Hello and welcome to my post which is coming to you from Mars!
Just kidding – we are actually at the National Botanic Gardens of Wales. In the Doctor Who episode The Waters of Mars (2009) the Tenth Doctor visits Bowie Base One on November 21st 2059 and the National Botanic Garden was used as the filming location for Biodome 1. In ‘Doctor Who Confidential’, it said that Russell T Davies (who wrote the script along with Phil Ford) had the Botanic Garden in mind when he wrote the story!
In The Waters of Mars the Doctor encounters The Flood. In real life, just over a week ago, Nasa released satellite pictures of Mars which shows evidence of flowing water! This is big news because, if it is water, it could prove there are such things as Martians! Water is vital for humans and this discovery might mean we could explore Mars ourselves instead of using robots and maybe even live there in the future! Luckily there was no sign of The Flood when I was there….
I visited the National Botanic Garden of Wales during my summer holiday whilst I was staying in Carmarthenshire. This is the most visited garden in Wales and was opened in May 2000, the first botanic garden of the new millennium and it is built on parkland dating back 400 years. I was very chuffed to be able to use my Blue Peter badge for free entry!
When I arrived I walked through the Broadwalk to The Rock of Ages which tells the story of 300 million years of Welsh geology. I found a rock from Silurian times (Madame Vastra, you should make a visit to see this rock!). In Doctor Who we learnt that the Silurians are lizard like creatures that have lived on earth since pre-historic times -longer than us humans. This rock was 431 million years old!
Next I went into The Great Glasshouse aka Bowie Base One’s Biodome 1! This is the world’s largest single span glasshouse and is based on the shape of a raindrop. It has an amazing indoor display of Mediterranean climate plants and protects and conserves many endangered plants. These plants come from six areas of the world – California, Australia, the Canary Islands, Chile, South Africa and the Mediterranean Basin and it feels like you are travelling the world in Wales!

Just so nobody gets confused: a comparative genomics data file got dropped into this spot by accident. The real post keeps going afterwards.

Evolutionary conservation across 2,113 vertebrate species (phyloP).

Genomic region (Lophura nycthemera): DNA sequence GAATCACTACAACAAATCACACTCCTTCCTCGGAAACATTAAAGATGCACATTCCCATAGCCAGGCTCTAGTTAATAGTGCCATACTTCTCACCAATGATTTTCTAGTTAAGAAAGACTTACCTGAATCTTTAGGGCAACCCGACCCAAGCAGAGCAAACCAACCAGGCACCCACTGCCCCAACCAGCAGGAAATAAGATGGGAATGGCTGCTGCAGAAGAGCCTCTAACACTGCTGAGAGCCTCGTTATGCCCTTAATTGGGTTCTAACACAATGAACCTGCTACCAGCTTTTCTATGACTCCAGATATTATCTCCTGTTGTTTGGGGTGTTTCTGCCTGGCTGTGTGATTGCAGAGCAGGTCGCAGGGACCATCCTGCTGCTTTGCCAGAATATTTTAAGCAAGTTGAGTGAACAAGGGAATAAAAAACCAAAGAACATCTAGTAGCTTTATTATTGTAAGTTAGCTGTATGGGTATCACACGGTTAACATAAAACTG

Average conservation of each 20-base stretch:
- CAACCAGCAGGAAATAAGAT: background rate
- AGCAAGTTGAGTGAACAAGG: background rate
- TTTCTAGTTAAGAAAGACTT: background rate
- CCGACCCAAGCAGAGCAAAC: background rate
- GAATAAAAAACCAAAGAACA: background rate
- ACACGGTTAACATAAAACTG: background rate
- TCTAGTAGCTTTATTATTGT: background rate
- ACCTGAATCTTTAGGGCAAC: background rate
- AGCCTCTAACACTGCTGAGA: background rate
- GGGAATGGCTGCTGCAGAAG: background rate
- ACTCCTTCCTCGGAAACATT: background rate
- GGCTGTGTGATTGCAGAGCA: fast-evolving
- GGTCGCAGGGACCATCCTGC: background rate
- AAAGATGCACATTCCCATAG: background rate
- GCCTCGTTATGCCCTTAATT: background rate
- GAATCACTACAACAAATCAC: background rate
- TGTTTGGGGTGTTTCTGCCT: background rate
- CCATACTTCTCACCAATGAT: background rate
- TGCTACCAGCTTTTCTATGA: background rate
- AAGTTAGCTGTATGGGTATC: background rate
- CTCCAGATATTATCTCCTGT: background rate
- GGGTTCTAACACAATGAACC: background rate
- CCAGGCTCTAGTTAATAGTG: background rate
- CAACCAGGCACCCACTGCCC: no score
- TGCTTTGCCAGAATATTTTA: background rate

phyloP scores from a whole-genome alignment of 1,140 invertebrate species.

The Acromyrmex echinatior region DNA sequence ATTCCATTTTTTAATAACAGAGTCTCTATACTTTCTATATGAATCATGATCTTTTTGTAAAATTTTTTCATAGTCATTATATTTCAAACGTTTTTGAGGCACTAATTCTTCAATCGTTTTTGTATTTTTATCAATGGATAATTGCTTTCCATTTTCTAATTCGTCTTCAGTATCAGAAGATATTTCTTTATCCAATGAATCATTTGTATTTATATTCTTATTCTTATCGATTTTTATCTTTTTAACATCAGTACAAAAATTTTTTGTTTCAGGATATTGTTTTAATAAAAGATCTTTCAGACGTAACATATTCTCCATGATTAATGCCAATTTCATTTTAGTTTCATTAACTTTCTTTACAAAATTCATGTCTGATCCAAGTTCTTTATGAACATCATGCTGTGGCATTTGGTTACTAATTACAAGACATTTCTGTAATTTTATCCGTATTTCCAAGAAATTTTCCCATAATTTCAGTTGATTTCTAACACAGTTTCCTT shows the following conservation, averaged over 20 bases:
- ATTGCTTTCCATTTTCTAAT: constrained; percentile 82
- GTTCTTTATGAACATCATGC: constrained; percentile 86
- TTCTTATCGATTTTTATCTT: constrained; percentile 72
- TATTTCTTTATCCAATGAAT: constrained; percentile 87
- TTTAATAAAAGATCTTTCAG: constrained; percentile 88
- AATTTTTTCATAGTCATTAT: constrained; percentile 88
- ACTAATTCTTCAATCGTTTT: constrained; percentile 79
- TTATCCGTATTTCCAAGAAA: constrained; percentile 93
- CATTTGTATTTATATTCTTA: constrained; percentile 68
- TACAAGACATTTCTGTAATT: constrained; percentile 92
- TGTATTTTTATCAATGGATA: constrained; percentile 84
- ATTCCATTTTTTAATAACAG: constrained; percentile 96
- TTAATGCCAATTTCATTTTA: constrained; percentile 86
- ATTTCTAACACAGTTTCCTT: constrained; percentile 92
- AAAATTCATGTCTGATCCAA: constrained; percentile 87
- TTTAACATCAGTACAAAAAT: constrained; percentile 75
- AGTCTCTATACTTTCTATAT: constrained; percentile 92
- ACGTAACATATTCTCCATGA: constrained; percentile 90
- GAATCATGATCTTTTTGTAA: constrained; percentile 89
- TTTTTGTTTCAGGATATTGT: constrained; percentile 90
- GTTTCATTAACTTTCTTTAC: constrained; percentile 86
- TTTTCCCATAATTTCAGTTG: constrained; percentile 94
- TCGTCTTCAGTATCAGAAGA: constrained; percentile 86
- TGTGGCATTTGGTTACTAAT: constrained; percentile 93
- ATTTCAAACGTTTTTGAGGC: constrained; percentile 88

In The Waters of Mars the Tenth Doctor meets the first human colonists of Mars, led by Captain Adelaide Brooke. I found out that the glasshouse has the same climate as Adelaide – the city not the person. Adelaide in Australia is one of two places in Australia that has a Mediterranean climate. I wonder if that is how Russell T Davies came up with her name?
Half way through my exploring I stopped for lunch at the café and I was surrounded by a bunch of hungry birds – I even saw one hop into the kitchen. In the episode Captain Adelaide explained that the crew had taken birds with them to Mars to keep the insect population down in the Biodomes to help the crops grow.
It was sweltering inside the dome, a lot warmer than the Welsh climate. I felt as warm as if I was in a hot-air balloon. I explored all around, up high and down low and it was very peaceful. I didn’t see The Waters of Mars but I did find a lovely indoor waterfall, complete with fish.
After I left the glasshouse I travelled the rest of the Botanic Garden and enjoyed everything else it had to offer. I really enjoyed my time at the National Botanic Garden of Wales, it was a fantastic way to spend a relaxing day of my holiday. Whilst writing this I realised that I missed out on seeing a Ghost Forest – so if I ever get the chance to go again that is the first thing I will do!
Would you like to visit Mars? Please leave a comment and tell me what you would do. Thank you for reading, and I hope to see you again next time when I will be telling you all about a very special museum full of surprises…..